Dear Good Media Manners,
I am hoping that you can settle a debate for me. I believe that a phone call is a phone call is a phone call. My boyfriend sees things differently. He doesn’t understand why, when I’m in a noisy place, I use the speakerphone (it’s because I can’t hear the call). He also thinks it’s wrong of me to use FaceTime when I’m out and someone who I haven’t seen in a long time who I desperately miss calls. Can you take a moment and explain it all to him?
This is going to be one of those awkward moments. The kind of moment that happens when the whole world hears something that you wish they hadn’t and they only hear it because you have your phone on speaker.
Sadly, and I apologize for this, I cannot side with you, neither on the use of speakerphone nor on the use of FaceTime. If it softens the blow, I only can’t do the latter because it tends to use the former.
Now I have never tried this, but if you can wear earbuds and have FaceTime not utilize the speakerphone function, I think you’re fine there, but if you have speakerphone on—and I again, I’m going to apologize for this—you’re in the wrong. That may be blunt, but I simply have no other way to put it.
You see, having a phone call is not the same as having a regular conversation. You are, presumably, aware of how loudly you are speaking when in public and attempt to speak at a volume appropriate to holding your conversation without interrupting the conversations of those around you. If everyone around you stops when you are speaking, you may be too late (I readily admit to having this problem).
This attempt at modulation and adaptation to your surrounds (at which we all sometimes fail) doesn’t happen when a conversation is done via speakerphone. Instead, you subject everyone around you to this weird, disembodied voice, one which tends to be overly loud and horribly disruptive to everyone else in the vicinity.
Let me provide an example.
Recently, I was on line at a pharmacy (I’m from New York and so one is on line, not in line) and a man went from a regular voice call to the speakerphone and for the next 10 minutes everyone around was subjected to this horrible story about how the guy at the other end wasn’t feeling well and had this stomach bug and… you get the point (clearly the guy at the other end of the line was the one who needed the pharmacy but I don’t believe the man present was buying something for his friend).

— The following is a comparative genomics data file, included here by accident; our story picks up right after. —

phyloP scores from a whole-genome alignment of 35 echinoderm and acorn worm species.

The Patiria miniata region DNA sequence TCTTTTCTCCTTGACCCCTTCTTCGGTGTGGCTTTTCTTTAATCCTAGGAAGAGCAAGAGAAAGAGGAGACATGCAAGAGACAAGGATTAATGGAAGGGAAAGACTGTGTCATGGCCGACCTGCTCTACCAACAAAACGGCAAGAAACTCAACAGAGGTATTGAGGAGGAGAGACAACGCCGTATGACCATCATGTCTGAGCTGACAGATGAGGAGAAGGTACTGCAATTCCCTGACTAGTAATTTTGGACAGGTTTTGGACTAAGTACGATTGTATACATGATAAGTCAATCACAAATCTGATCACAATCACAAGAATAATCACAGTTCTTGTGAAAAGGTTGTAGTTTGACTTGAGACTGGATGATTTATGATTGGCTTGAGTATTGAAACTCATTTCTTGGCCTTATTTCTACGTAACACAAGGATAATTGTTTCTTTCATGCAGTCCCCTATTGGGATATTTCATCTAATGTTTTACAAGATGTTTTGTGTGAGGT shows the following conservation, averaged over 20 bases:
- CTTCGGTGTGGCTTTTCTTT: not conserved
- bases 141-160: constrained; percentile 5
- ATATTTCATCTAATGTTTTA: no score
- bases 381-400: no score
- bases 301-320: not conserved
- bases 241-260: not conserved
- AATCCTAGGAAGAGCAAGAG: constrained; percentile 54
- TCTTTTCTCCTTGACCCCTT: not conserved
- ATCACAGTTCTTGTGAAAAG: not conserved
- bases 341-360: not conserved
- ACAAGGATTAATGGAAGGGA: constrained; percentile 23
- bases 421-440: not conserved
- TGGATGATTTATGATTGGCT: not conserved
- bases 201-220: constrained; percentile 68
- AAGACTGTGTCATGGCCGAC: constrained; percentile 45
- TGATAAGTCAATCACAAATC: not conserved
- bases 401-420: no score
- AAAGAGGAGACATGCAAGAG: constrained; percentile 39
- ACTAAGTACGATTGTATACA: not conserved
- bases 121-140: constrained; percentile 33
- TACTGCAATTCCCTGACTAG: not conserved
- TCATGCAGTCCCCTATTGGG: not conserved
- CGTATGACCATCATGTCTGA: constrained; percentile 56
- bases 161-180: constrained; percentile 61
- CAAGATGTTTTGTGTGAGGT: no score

One of the things that we tend to forget in this world where we have our devices with us all the time (I myself am certainly guilty of this, too) is that there are other human beings around us and that they deserve some care and respect. It is okay for you or me or any single person to be made slightly uncomfortable in these situations—not hearing a call as clearly as you might like—so that many more are not distressed.
We really are only talking about slight discomfort here as well. Look at it from the point of view of the person to whom you’re speaking. You’re in a crowded location and can’t hear them, would they hate you if you said, “Hang on a minute, let me call you right back, it’s really loud here and I can’t hear you?” Odds are they would be okay with that, and you wouldn’t upset everyone around you.
You can also examine this from the position of that person in another way – when you put them on speaker, you’re putting yourself on speaker as well. Now, while you may be better able to hear them, you’re also subjecting them to all that extra noise where you are. They really may just want you call them back.
Plus, I don’t think this guy on the other end of the line when I was at the pharmacy wanted the workings of his stomach known to the general public. Does the person at the other end of the phone know that the conversation is being made public?
So, Sheryl, once more I find myself having to apologize, but in the Good Media Manners world, this one is pretty clear cut – outside of an emergency, you don’t use your speakerphone in public.
Wishing you the happiest, and quietest, of holiday seasons,
Good Media Manners
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